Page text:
MOTHER’S MILKPhotograph by Aubrey Betelsman.
A dairyphobe’s dilemma. The vast resources of a nation drowning in lactic libations
To the lactose intolerant, a visit to any one of Moscow’s many gastronoms (delis) is its own delightful form of Russian roulette. Faced with a bewildering array of milky morsels and lactic libations, the goods on offer run the gauntlet from familiar to utterly foreign.
Often of nationalistic bent, the average Russian is quick to assert the supremacy of homegrown dairy products, while maintaining that things—almost all things—were far better during the Soviet Union. While this is debatable, what isn’t is the fact that Russians have long prized the quality of their milky output.
Globalization and technological advances have done much to decimate traditional foodways, yet Russian dairy products are superior to their western counterparts—certainly in quantity, and fairly often in quality.
At the very bottom left of the cooler case is moloko, or regular milk—nothing too different here—same as back home more or less. That said, a visit to one of the city’s rynoks, or “farmers’ markets,” reveals a local obsession with finding the ne plus ultra of milk, as an armada of babushkas descend, sharp-elbowed and demanding samples of the day’s milk before parting with their hard-earned rubles.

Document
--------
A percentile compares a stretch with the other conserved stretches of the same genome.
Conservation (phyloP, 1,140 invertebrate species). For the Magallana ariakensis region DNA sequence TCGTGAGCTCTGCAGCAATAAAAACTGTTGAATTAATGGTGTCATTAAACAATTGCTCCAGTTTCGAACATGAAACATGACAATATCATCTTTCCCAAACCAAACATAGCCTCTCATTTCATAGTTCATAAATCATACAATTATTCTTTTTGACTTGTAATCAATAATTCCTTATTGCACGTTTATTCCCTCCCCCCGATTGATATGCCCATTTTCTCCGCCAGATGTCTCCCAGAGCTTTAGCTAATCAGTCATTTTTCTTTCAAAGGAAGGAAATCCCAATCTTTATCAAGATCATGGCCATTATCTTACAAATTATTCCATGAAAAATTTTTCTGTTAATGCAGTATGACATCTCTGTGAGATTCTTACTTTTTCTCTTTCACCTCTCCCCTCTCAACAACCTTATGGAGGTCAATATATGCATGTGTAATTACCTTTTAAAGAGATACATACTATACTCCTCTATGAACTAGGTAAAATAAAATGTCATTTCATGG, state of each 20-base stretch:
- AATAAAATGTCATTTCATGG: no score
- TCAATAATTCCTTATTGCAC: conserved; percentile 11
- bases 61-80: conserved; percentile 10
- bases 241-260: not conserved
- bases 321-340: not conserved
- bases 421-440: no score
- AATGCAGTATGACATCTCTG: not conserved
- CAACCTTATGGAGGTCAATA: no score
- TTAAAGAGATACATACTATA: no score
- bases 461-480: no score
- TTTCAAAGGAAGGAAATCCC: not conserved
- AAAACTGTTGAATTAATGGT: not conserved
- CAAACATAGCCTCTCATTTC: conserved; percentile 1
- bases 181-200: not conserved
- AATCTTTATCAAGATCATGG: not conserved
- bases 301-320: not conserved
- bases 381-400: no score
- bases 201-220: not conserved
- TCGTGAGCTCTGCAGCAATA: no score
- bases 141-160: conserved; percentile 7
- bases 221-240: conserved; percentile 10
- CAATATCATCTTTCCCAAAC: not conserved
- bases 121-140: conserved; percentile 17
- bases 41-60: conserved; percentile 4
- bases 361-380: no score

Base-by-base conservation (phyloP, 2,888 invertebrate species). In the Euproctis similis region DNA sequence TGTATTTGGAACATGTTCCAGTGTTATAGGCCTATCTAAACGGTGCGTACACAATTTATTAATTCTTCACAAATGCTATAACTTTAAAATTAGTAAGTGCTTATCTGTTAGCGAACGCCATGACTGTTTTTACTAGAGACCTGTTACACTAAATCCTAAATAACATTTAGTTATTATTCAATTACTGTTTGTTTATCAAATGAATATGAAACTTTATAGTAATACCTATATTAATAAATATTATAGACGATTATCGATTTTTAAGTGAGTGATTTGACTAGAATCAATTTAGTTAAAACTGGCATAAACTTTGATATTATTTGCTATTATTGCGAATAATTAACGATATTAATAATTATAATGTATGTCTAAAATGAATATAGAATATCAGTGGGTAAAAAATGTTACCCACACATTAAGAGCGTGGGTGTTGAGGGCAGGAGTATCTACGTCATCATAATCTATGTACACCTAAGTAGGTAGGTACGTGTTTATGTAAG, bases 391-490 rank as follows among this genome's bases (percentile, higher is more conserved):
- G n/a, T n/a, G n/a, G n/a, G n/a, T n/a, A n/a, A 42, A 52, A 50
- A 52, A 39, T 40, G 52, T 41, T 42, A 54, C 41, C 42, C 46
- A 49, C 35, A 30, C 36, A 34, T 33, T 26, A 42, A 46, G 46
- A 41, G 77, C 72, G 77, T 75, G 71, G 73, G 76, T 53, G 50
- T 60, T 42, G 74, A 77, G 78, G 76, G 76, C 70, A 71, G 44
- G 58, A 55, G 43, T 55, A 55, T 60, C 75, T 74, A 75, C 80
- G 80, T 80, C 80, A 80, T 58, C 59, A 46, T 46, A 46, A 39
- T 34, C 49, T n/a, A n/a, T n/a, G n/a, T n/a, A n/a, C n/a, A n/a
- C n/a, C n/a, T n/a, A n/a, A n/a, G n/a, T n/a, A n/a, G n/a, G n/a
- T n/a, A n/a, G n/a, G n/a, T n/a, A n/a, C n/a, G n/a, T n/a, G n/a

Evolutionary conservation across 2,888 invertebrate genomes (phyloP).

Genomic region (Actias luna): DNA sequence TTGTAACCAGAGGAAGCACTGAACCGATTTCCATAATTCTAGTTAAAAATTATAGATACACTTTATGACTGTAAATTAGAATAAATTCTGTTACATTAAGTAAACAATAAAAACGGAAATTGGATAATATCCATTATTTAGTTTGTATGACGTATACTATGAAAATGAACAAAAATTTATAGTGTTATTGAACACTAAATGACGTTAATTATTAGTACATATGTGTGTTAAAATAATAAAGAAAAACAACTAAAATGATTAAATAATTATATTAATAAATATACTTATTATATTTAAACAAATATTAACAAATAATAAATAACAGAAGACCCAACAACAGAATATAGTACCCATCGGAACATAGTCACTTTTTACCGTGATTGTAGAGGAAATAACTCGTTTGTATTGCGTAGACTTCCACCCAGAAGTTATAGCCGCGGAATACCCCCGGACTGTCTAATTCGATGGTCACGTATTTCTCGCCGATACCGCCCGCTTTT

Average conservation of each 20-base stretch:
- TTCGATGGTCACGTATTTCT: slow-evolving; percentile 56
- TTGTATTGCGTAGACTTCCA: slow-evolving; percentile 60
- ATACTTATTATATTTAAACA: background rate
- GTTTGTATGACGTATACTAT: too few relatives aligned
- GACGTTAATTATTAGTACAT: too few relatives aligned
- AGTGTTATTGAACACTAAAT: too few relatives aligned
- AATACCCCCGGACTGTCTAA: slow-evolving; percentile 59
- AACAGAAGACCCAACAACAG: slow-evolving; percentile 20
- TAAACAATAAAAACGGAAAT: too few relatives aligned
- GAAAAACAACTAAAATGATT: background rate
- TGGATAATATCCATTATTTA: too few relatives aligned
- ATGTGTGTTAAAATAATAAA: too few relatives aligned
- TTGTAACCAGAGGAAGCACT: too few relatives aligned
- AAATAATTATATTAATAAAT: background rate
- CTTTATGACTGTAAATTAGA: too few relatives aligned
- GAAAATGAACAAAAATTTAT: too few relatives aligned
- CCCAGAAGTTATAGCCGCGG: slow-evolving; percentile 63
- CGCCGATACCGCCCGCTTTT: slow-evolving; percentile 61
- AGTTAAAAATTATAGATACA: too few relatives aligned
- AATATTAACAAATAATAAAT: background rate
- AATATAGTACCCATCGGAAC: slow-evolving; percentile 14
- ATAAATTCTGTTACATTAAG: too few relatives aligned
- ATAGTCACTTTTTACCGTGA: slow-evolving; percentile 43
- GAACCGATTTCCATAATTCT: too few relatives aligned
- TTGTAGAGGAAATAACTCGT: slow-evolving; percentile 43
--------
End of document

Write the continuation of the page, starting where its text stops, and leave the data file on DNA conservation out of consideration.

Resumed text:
Next along is a wide selection of kefir, a fermented product created by the addition of kefir “grain” to pasteurized milk. Mildly alcoholic with a slight fizz, kefir is extremely popular in Russia as a health drink and, as like most things in this part of the world, has a raft of holistic benefits attributed to it. Additionally, kefir is added to several traditional recipes, most often in a creamy version of okroshka, a cold vegetable soup par excellence.
To the right, naturally, is prostokvasha, a soured milk created by adding a previous batch of it to pasteurized milk. Similar to yoghurt, the soured milk is reduced over heat and contains a fairly high fat content. Ryazhenka is prostokvasha’s baked cousin—the tawny colored concoction is endowed with all the benefits of its pale forebear, yet offers the added bonus of a slight caramelized and nutty flavour. Similar in appearance, yet lacking the sour quality, is ryazhenka’s neighbor, toplyonoye moloko, or “baked milk.”
One shelf up sits a wide assortment of tvorog, a soft curd similar to cottage cheese with a whiff of ricotta. Eaten with smetana, or “sour cream” for breakfast, tvorog often finds itself sequestered into all manner of deserts from sweet pancakes (blinchiki s tvorogom), to sweet curd cheese cakes.
Last, but certainly not least, we move on to the specialty case, the foreign favorites. There’s ayran, an Azerbaijani salty drinkable yogurt often served with dill or mint, and kumis, a specialty of the Tatars. A drinkable mare’s milk, kumis is fermented—a beneficial process that renders the lactose into lactic acid, ethanol, and carbon dioxide. The result? A fizzy, sour, alcoholic beverage that while safe for the lactose intolerant, may still present problems of its very own.